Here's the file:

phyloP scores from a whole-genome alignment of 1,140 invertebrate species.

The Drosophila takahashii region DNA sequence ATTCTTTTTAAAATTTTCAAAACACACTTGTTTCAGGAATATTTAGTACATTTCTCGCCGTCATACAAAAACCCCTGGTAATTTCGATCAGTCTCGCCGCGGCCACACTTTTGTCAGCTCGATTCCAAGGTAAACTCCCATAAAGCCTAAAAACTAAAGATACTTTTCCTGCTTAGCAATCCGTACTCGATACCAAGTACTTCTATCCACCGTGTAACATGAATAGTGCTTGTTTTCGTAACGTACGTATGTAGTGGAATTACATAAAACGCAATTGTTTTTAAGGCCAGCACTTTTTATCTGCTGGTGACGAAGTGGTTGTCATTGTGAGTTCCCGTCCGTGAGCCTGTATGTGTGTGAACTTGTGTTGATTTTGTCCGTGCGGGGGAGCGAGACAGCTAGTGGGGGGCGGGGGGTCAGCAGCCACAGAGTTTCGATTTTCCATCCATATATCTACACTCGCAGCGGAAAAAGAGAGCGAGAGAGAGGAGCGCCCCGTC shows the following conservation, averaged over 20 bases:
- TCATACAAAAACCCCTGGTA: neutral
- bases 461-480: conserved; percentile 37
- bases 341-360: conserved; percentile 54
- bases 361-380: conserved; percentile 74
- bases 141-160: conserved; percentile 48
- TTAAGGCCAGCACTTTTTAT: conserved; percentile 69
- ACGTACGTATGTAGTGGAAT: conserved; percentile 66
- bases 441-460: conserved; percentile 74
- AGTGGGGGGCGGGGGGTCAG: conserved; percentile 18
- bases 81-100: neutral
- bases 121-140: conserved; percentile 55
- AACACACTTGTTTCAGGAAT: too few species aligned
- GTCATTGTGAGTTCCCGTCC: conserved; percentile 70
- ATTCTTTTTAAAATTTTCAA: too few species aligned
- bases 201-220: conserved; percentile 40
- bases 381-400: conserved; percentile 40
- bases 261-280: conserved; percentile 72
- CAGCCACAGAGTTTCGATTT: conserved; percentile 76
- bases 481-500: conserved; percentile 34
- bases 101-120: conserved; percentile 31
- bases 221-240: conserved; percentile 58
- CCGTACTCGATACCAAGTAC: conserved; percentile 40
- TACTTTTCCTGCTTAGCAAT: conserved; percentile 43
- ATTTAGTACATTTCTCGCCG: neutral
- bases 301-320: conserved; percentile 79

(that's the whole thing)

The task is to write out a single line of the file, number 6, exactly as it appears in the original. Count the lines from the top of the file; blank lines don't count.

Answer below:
- bases 361-380: conserved; percentile 74